From the photo, I couldn’t tell if the guy was sitting on my grandmother’s living room sofa or the one in my basement. Didn’t really matter. The man oozed 70s cool: perfect hair, beard, collared shirt, blue jeans, side zip boots. With legs crossed, guitar resting across his lap, his relaxed repose seemed a nod to the effortless nature in the way he handled his instrument. As I stood in Sound Warehouse carefully studying the cover of Eric Clapton’s 1978 Backless album, I concluded that the man in the photo, hands down, was simply the coolest guy I’d ever seen.
Clapton’s success in the sixties was largely lost on me, a tad bit before my time. But his 1977 release, Slow Hand, put Eric Clapton on my radar. Music fans wanting to relive album releases of 1978 certainly have plenty to sort through. Van Halen released their debut album, an absolute game-changer. Bob Seger recorded Stranger in Town. Springsteen, Costello, The Rolling Stones, and The Cars all released classics. Blondie, Devo, The Clash, Talking Heads, and The Police got in on the action as well. If you’re looking to fill out a “best of” album list for 1978, Clapton’s Backless album would certainly not make the cut. Heck, most Eric Clapton fans wouldn’t put Backless on a list of the best Clapton albums. But as I stood in my favorite record store that day in 1978, flipping through albums in the bargain bin section, I couldn’t resist buying a “cut-corner” copy of Backless for the deeply discounted price of two whole dollars.
Back home in my room, safely surrounded by my blacklight posters and MAD magazine collection, I peeled the plastic off my new record and did what I always did: examine every square inch of the album. Pictures, liner notes, acknowledgments, record sleeve, label…all of it. “Special thanks to Chris Youle for use of the sofa.” How cool is that? Clapton thanked his sofa guy! Without a doubt, the coolest part of the packaging had to be the faux leather that ran up and down each edge of the gatefold. How much extra does it cost to make an album cover look, and feel, like a book from the Time-Life encyclopedia series, The Old West? Remember those? The encyclopedias covered in fake cowhide that came boldly embossed with gold lettering.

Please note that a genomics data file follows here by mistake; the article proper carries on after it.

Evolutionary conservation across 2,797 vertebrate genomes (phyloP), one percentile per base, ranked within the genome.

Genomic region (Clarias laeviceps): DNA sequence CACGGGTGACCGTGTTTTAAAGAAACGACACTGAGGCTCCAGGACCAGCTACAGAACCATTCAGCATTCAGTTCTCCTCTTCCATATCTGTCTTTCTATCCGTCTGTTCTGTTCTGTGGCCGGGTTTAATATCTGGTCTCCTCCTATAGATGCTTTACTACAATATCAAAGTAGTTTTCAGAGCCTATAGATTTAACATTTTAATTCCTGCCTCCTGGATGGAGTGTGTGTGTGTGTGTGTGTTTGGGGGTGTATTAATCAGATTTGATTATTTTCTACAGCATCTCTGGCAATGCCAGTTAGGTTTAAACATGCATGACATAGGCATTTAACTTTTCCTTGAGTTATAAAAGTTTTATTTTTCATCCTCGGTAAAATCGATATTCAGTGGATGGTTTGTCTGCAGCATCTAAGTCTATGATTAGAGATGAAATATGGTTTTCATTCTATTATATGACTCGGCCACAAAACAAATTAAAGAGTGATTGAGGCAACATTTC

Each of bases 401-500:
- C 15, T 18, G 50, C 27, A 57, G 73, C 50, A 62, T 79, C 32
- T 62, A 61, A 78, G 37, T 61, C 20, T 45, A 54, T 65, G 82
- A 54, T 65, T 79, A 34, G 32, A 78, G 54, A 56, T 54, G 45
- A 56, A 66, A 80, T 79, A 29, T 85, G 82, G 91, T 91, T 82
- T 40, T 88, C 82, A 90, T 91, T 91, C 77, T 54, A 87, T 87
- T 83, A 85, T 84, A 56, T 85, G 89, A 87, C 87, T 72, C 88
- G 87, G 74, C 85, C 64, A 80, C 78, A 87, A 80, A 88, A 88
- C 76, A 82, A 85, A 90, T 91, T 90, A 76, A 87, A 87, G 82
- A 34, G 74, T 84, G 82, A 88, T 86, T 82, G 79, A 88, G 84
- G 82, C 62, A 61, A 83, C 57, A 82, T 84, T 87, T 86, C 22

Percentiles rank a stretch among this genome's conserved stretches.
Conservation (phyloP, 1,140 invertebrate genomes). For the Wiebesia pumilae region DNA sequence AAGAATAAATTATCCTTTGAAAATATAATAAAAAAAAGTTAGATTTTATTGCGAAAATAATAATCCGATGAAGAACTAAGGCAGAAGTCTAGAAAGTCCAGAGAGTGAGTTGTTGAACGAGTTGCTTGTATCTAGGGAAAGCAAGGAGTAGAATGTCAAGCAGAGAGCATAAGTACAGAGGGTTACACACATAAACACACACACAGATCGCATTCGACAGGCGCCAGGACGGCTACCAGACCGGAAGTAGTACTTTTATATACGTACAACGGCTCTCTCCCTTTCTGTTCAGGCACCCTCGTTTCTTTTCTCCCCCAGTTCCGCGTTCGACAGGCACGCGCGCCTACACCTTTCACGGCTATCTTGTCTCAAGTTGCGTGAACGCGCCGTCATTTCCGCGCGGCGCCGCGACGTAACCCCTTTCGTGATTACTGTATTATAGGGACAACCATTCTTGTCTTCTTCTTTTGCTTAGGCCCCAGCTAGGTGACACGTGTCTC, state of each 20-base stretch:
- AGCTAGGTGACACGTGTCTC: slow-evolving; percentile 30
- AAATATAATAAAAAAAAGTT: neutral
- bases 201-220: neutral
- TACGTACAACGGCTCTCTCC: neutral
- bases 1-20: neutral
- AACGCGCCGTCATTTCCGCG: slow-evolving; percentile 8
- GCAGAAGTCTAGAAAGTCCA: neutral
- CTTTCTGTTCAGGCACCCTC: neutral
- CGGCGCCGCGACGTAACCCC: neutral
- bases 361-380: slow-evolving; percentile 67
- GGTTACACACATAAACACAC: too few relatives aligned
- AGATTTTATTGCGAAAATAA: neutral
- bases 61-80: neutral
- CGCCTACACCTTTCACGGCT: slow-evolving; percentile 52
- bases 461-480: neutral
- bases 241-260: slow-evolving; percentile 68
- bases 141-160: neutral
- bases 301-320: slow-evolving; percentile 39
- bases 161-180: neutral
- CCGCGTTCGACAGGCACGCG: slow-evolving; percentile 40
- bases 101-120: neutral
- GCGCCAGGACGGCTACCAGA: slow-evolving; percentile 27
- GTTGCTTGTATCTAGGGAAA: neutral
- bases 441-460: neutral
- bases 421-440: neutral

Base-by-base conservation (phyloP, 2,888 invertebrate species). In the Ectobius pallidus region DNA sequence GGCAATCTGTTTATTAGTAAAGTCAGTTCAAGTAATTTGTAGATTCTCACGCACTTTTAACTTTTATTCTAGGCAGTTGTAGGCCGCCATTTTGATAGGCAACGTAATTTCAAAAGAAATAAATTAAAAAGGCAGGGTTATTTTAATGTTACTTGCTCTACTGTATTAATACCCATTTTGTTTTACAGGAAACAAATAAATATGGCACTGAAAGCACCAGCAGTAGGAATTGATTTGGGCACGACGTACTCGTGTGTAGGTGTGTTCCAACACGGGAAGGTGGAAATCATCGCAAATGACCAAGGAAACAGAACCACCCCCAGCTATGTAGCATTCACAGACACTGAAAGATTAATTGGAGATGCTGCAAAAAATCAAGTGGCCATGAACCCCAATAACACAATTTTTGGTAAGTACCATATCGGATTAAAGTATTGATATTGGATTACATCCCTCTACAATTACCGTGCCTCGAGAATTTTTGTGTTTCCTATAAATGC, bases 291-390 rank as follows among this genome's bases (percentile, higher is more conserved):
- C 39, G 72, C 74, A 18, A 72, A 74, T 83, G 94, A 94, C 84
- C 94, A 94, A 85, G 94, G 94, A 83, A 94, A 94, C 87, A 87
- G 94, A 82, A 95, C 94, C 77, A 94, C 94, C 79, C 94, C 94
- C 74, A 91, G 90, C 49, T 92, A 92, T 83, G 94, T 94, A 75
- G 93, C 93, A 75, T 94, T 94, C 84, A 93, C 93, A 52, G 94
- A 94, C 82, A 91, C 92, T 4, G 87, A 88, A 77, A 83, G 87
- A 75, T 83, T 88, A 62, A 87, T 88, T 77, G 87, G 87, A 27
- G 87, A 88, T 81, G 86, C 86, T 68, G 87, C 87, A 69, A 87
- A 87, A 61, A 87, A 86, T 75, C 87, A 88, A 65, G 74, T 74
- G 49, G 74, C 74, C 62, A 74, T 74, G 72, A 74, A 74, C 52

Looking back, it’s sometimes hard to figure out how a few albums from our youth end up sticking with us. Backless sneaked into my life by being a record that nobody else wanted. How could that even be? Let’s be clear, Backless is a marvelous collection of songs. Clapton opens side one with a melodic rendition of Bob Dylan and Helena Springs’, “Walk Out in the Rain.” It’s a song Clapton still pulls out from time to time when he performs live.
Clapton sounds so vulnerable on “Tell Me That You Love Me” that you might mistake him for a kid in his 20s. “Promises,” the album’s highest-charting single, as well as its B-side, “Watch Out for Lucy,” channel Slow Hand’s successful sound as if by design. It’s hard to figure out why those two tracks alone didn’t push the release to greater success. And then there’s Clapton’s cover of “Tulsa Time,” released around the same time as the Don Williams’ version went soaring to #1 on the Country Charts. In 1980, Clapton’s live performance of “Tulsa Time” would break into the Billboard Hot 100.
As underappreciated as Backless may be, it’s hard not to acknowledge what it delivered. Clapton’s fascination (turned obsession) with the Oklahoma musicians that became part of his sound as a solo artist, drove the musicianship of his recordings. JJ Cale, Bob Dylan, Danny Flowers, Marcy Levy, as well Clapton’s own work prop Backless with a Who’s Who of songwriting talent. Glyn Johns, who also produced Slow Hand, did a masterful job of sorting through the talent at his disposal and, in the end, made a delightful and supremely enjoyable record.
If Slow Hand upped the ante for Clapton, then perhaps Backless, as a follow-up release, didn’t deliver. It didn’t sell as anticipated (so many cut-corners) and the critical reviews were mediocre at best. Dave Marsh wrote in Rolling Stone, “Me, I made my peace with great expectations a while back. I like the new LP, but it wouldn’t make any difference if I didn’t.”
I suppose when I bought my copy of Backless, my expectations and Dave’s were quite different. Marsh seemed to expect too much. My expectations were stacked on the back of a cool photo, rich Corinthian leather (not), and a two-dollar price tag. In the end, none of that mattered. As a high school kid in the late 70s, I was more interested in the sound of Styx, Boston, Foreigner, and Tom Petty than I was Eric Clapton. Yet, we all have our exceptions.
Simply put, I will always enjoy listening to Backless. My “cut-corner” copy wore out. So did my 8-track. Both replaced, treasured, and pulled out on lazy Sunday afternoons. Sometimes, I think I’m the only one still listening.